"Out of Egypt have I called my son" is a clear reference to the exodus of Jacob's descendants from their time of bondage in Egypt. Hosea is offering hope to northern Israel that God's deliverance will follow a time of oppression by foreign rulers. The bulk of Hosea's prophecy is a word of judgment from God: the wealth and ease of 8th century BCE Israel will give way to God's impending doom. Again and again, the prophetic oracles find fault with Israel's moral and religious life and promise sure and swift judgment from God. But at the end of the book, the prophet changes his tone and offers a word of consolation: just like God delivered Israel from Egypt, He will again deliver Israel AFTER the coming time of judgment. For "two days" Hosea predicts that Israel will be crushed before God's judging arm, but on the "third day" God will show mercy to Israel and restore the nation. The coming judgment will not last forever. The image the prophet conjures for this restoration is a particularly powerful one: a "new exodus" will create a "new Israel." Clearly, Hosea is commenting on events of his day (c. 750 BCE) by making reference to the earlier exodus from Egypt (c. 1200 BCE). Again, this passage does not anticipate future events beyond its immediate context.

"Rachel weeping for her children" - a quotation of Jeremiah 31:15.

In the most vivid terms, the prophet Jeremiah details the horrors of the Babylonian invasions of Palestine which he witnessed with his own eyes (590s and 580s BCE). The best and brightest of society are humiliated before the conquerors and dragged away with hooks and chains. Even the children are killed. The greatest horror of all is that this is taking place in Bethlehem-Ramah, the home place of the great king David. The prophet recalls the earlier image of the childless Rachel crying out to her husband to "Give me children or I die." In this passage, Rachel (and all the Jewish mothers with her) weeps again, but this time for the children of Bethlehem destroyed by the Babylonian armies. The Davidic monarchy—held to be inviolate and indestructible by the prophet's contemporaries—is helpless to protect even its home city. So complete is the judgment of God, and so without hope are the people of the land. As in the other passages, there is nothing in this text that looks beyond the immediate experience of God's judgment on 6th century Judah.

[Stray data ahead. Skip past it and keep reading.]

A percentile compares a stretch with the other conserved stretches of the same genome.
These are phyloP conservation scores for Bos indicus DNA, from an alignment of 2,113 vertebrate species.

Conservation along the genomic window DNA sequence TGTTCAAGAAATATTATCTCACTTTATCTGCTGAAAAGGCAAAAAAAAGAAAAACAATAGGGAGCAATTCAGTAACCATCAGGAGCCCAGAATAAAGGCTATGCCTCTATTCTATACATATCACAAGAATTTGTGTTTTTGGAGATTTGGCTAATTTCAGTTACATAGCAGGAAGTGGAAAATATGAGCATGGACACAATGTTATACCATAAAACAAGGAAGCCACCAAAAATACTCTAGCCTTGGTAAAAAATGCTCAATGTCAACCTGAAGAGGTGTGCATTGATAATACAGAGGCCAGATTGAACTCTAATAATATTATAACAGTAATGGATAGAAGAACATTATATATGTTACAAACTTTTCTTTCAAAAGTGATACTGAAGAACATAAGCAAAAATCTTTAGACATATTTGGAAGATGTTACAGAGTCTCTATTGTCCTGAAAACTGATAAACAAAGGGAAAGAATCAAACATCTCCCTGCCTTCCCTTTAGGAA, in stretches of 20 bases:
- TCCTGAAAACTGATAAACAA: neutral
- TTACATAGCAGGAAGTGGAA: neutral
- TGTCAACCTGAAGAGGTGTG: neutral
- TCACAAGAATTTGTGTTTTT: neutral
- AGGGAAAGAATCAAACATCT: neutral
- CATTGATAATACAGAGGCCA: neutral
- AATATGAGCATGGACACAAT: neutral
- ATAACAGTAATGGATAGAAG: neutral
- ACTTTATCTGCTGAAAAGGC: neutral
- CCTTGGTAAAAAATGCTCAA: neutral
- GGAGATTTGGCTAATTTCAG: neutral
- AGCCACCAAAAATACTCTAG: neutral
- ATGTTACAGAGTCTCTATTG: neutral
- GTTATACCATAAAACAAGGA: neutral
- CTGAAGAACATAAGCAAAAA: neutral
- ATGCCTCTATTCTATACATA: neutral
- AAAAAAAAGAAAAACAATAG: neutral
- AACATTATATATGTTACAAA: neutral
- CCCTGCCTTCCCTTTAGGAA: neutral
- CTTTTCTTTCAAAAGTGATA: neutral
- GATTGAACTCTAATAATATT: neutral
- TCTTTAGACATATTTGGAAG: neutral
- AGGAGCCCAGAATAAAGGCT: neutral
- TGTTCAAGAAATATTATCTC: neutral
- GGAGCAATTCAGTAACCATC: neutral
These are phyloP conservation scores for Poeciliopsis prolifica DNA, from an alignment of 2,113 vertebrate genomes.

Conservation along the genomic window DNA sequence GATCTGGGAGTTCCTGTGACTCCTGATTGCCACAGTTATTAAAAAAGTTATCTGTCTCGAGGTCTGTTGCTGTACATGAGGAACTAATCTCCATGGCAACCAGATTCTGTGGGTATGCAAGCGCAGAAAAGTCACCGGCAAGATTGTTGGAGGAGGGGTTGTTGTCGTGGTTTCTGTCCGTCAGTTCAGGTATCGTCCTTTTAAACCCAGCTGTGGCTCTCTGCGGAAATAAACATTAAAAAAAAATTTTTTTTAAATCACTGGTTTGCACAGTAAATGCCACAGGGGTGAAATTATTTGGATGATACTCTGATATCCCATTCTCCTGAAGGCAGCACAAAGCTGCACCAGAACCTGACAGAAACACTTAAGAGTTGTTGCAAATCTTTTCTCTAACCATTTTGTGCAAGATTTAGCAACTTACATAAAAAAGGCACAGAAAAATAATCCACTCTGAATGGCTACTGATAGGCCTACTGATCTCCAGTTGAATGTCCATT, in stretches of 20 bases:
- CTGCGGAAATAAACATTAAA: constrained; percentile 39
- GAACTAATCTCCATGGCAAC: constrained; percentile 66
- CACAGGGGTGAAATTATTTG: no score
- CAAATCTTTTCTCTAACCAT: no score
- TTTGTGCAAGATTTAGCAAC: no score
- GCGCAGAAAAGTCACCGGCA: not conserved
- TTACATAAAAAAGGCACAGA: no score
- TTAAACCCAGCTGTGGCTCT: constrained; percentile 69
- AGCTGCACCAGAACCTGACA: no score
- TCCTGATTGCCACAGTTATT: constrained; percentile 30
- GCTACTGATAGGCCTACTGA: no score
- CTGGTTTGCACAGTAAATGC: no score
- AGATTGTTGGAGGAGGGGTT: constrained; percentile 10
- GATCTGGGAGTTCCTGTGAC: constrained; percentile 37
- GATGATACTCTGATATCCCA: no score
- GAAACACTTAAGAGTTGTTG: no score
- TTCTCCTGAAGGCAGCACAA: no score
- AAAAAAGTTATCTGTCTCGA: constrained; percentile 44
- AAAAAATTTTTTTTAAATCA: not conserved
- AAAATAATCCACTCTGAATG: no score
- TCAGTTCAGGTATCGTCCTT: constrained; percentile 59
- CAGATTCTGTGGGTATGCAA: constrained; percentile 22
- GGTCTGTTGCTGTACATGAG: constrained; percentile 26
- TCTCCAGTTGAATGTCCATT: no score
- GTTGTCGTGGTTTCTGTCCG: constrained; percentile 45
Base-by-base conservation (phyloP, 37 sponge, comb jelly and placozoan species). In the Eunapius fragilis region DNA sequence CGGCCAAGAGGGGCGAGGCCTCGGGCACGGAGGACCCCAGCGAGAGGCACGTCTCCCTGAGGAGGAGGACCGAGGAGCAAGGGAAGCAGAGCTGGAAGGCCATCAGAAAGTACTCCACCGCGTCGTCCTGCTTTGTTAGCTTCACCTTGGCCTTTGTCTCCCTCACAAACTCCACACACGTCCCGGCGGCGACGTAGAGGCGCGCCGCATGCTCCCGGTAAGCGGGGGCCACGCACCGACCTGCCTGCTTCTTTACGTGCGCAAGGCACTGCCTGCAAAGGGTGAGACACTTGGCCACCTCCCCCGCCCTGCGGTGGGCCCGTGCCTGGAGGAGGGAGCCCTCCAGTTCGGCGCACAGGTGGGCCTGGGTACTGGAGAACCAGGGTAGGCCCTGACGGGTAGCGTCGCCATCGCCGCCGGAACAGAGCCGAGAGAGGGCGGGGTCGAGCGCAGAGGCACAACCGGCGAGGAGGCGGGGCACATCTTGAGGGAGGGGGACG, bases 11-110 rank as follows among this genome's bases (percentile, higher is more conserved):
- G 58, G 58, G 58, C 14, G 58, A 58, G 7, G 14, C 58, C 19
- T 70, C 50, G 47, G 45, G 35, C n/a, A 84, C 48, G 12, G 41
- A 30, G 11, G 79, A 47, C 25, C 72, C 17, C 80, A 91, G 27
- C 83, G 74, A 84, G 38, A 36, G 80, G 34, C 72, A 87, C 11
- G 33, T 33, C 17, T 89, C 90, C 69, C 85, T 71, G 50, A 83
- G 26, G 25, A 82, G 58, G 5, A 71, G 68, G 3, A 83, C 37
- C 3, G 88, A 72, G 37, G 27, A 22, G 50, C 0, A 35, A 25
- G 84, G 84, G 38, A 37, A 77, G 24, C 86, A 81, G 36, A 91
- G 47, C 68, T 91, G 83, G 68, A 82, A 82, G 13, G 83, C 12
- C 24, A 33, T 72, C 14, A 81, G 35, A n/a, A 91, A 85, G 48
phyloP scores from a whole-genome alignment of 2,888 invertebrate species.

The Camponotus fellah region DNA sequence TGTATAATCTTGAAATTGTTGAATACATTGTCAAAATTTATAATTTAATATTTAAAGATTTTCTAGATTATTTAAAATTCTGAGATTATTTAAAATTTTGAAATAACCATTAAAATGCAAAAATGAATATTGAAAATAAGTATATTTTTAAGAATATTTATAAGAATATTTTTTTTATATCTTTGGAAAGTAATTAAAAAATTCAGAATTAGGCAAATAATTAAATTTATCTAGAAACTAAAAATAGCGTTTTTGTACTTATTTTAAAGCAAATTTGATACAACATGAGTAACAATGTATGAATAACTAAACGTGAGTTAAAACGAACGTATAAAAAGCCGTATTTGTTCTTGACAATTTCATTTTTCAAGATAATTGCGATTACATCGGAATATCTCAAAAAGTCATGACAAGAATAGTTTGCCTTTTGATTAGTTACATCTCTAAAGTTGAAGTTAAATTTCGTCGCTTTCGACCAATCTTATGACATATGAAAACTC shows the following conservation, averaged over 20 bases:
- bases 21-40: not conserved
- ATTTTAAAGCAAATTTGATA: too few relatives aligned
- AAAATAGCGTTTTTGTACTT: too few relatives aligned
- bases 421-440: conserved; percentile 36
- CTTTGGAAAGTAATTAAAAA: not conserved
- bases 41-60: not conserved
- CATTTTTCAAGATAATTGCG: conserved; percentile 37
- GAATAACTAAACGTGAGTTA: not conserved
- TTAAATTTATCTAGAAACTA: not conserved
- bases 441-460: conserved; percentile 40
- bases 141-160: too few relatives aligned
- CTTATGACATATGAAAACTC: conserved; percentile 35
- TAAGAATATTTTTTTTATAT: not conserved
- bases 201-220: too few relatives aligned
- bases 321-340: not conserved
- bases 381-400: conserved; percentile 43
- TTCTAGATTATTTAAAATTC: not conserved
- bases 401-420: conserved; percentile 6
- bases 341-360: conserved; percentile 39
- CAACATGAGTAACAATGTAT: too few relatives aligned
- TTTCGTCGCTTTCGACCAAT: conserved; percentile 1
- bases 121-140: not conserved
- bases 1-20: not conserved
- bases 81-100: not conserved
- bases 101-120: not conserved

The last three Old Testament references in Matthew's infancy narratives speak loudly of the early Christians' willingness to draw parallels between the life of Jesus and the stories of the Hebrew scriptures and to "re-cast" the telling of the Jesus story to more closely reflect the earlier events.

Here we see authoritative stories—held in the common cultural inheritance of the earliest Christians—that are applied far beyond their historical context and immediate intention to "flesh out" and legitimate the story of Jesus. The early Christians did not shy away from a Christological reading of Old Testament texts—even when these texts were clearly not anticipatory of future events.

In the next and final post of this series, we will turn our attention to the issues of the historical questions raised by these interpretive methods and, in turn, to the reliability of the gospel portrayal of the historical Jesus.


  1. Aha! There will be a Part III. Excellent!

    I agree, Joe, will all your exegesis of these passages. It seems that the NT writers used the word fulfill (pleroo) in a broader sense than just prediction and verification. Their use of this verb "to make full" seems to envision the idea that the full meaning of an ancient historical event can be found in its christological parallel, which is not at all the same thing as "the prophet predicts X" and "now his prediction comes to pass."

    Especially in the Immanuel passages of Isaiah, the idea of "God with us" takes on the meaning that God is with us to judge us (cf. 17:17-25), not merely to protect us. A huge amount of energy was expended on the translation of the word 'almah, whether "virgin" or "young woman", and nearly all of this attention was caused by the assumption (mistaken) that all NT fulfillments had to be anticipatory predictions. Any straightforward reading of Isaiah 7 should have made clear that what Isaiah envisioned was related to his own times, for the Immanuel child was clearly a child growing up in 8th century Jerusalem. Before the child was old enough to make moral decisions, the kings of Aram and Israel would be gone (7:15-16). This could hardly be a prediction of anything connected to the birth of Jesus! Only by removing the Immanuel passage from its context could such a case be made. Yet, on the other hand, the parallel between the Immanuel child and the birth of Jesus was there for the taking--and Matthew took it!

    Some, because of their commitment to the prediction/verification model for fulfillment, were adamant that if one translated this word 'almah as anything other than virgin, the Christian doctrine of the virgin birth was at risk. Nonsense! The Christian doctrine of the virgin birth rests squarely on the birth narratives in Matthew and Luke, not on a questionable translation of a word in Isaiah.

  2. Joe, appreciate your and Dan's excellent posts! Mark E. Roberts

  3. Joe, appreciate your and Dan's excellent posts! Mark E. Roberts